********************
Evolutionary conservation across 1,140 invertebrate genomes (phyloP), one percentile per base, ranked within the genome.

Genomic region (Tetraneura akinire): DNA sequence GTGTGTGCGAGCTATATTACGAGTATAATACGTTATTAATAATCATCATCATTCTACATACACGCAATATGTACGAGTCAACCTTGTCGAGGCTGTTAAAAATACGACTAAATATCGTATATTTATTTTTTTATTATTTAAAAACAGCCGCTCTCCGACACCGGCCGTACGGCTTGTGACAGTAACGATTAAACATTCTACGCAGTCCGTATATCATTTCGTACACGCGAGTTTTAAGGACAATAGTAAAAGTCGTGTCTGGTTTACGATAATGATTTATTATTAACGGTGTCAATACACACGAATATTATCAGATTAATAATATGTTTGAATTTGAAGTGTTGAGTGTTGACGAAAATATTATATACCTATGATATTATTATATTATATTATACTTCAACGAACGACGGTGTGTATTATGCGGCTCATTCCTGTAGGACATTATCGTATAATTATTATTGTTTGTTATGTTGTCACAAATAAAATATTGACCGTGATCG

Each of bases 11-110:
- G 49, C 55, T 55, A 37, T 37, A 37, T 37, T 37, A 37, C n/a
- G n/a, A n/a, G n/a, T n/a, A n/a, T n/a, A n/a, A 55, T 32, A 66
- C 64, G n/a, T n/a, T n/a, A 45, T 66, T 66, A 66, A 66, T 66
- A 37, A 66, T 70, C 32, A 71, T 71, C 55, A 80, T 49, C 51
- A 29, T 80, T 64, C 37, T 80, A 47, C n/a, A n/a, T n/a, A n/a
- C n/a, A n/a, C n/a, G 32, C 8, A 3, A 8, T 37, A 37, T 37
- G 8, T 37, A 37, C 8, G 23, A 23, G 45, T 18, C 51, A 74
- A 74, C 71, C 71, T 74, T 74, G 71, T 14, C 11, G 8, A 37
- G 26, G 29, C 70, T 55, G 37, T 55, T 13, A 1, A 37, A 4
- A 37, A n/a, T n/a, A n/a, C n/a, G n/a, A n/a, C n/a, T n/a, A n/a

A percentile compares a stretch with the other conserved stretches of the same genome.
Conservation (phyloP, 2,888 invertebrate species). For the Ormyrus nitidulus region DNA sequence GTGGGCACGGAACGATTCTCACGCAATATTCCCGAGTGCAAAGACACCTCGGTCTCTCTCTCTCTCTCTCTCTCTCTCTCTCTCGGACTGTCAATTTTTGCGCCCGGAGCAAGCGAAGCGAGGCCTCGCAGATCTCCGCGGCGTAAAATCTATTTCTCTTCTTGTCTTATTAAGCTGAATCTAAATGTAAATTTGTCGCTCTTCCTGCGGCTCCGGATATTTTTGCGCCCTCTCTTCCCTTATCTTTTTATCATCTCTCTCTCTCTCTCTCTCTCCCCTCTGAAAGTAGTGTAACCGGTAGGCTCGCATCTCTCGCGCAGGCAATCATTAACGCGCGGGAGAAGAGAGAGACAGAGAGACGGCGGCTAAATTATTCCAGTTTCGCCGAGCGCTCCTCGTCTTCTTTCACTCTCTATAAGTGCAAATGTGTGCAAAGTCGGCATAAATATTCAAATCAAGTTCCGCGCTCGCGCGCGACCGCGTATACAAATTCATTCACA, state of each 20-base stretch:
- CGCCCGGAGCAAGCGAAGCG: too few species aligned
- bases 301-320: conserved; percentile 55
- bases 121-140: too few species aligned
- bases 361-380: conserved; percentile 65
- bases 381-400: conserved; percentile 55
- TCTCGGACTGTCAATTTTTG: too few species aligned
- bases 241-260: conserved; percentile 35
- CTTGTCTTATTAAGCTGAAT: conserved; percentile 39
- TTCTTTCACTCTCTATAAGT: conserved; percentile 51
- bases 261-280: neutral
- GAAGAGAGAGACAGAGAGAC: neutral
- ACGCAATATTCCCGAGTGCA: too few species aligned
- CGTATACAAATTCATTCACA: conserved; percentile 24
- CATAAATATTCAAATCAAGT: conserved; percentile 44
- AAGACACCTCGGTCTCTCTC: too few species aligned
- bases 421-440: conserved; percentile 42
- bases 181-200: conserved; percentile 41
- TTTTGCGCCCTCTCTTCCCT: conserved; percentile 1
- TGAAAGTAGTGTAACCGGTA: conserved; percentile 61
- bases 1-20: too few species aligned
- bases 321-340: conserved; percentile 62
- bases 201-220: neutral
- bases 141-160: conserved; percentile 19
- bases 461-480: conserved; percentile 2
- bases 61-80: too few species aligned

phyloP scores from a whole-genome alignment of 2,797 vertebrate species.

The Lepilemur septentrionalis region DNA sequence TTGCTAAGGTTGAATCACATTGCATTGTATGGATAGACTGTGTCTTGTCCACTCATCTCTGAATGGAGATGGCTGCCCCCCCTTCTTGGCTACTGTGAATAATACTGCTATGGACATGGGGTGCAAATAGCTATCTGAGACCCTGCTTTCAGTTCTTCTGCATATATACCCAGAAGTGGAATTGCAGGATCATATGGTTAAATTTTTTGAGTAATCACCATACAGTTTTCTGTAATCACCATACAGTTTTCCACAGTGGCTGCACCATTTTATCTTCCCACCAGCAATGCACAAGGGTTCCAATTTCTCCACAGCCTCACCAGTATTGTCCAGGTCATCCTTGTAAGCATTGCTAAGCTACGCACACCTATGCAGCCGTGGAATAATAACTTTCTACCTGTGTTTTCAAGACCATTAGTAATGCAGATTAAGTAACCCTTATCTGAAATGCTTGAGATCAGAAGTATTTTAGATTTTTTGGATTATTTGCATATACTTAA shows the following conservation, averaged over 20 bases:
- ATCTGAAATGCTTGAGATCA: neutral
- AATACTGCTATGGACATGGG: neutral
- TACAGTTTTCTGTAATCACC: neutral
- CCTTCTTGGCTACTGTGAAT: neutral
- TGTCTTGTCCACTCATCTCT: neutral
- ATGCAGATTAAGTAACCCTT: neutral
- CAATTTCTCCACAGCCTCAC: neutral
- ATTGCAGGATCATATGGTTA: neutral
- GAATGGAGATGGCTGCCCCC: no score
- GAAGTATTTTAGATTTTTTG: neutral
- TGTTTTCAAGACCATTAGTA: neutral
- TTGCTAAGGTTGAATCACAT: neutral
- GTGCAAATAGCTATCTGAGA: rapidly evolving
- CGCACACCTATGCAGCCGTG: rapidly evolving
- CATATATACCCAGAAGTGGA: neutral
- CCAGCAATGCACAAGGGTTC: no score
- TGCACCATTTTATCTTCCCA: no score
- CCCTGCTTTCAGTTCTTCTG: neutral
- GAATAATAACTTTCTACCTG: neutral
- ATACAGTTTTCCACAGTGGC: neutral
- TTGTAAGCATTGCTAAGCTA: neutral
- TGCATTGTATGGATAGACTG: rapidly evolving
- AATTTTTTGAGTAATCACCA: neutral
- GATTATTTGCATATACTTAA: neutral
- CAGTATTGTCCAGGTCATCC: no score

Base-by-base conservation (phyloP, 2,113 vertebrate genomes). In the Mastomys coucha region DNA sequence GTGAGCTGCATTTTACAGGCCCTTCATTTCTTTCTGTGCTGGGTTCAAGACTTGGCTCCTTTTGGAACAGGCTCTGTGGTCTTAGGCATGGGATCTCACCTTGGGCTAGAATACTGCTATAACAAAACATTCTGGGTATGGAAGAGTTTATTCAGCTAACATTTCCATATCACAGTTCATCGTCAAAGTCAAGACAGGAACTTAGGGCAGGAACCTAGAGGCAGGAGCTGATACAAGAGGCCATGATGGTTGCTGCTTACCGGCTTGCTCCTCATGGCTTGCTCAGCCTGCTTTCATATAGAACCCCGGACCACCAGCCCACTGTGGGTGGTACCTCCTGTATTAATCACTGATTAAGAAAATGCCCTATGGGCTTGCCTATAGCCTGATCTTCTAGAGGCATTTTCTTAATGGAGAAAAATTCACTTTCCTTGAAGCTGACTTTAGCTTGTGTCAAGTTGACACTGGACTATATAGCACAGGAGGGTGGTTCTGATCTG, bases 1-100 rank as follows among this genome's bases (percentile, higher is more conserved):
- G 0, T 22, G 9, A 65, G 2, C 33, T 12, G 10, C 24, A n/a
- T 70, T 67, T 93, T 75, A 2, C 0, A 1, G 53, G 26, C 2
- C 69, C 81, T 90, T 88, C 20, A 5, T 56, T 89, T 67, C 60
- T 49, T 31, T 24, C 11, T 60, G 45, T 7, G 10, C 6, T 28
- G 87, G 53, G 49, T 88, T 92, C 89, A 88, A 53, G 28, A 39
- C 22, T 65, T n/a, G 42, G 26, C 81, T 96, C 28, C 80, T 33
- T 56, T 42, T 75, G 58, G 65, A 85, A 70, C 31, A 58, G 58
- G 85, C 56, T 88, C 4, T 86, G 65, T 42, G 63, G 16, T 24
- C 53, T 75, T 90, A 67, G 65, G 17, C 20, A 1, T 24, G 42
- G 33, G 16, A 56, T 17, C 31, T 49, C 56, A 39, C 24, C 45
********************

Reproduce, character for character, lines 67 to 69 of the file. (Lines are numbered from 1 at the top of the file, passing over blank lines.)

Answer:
- CAGTATTGTCCAGGTCATCC: no score

Base-by-base conservation (phyloP, 2,113 vertebrate genomes). In the Mastomys coucha region DNA sequence GTGAGCTGCATTTTACAGGCCCTTCATTTCTTTCTGTGCTGGGTTCAAGACTTGGCTCCTTTTGGAACAGGCTCTGTGGTCTTAGGCATGGGATCTCACCTTGGGCTAGAATACTGCTATAACAAAACATTCTGGGTATGGAAGAGTTTATTCAGCTAACATTTCCATATCACAGTTCATCGTCAAAGTCAAGACAGGAACTTAGGGCAGGAACCTAGAGGCAGGAGCTGATACAAGAGGCCATGATGGTTGCTGCTTACCGGCTTGCTCCTCATGGCTTGCTCAGCCTGCTTTCATATAGAACCCCGGACCACCAGCCCACTGTGGGTGGTACCTCCTGTATTAATCACTGATTAAGAAAATGCCCTATGGGCTTGCCTATAGCCTGATCTTCTAGAGGCATTTTCTTAATGGAGAAAAATTCACTTTCCTTGAAGCTGACTTTAGCTTGTGTCAAGTTGACACTGGACTATATAGCACAGGAGGGTGGTTCTGATCTG, bases 1-100 rank as follows among this genome's bases (percentile, higher is more conserved):
- G 0, T 22, G 9, A 65, G 2, C 33, T 12, G 10, C 24, A n/a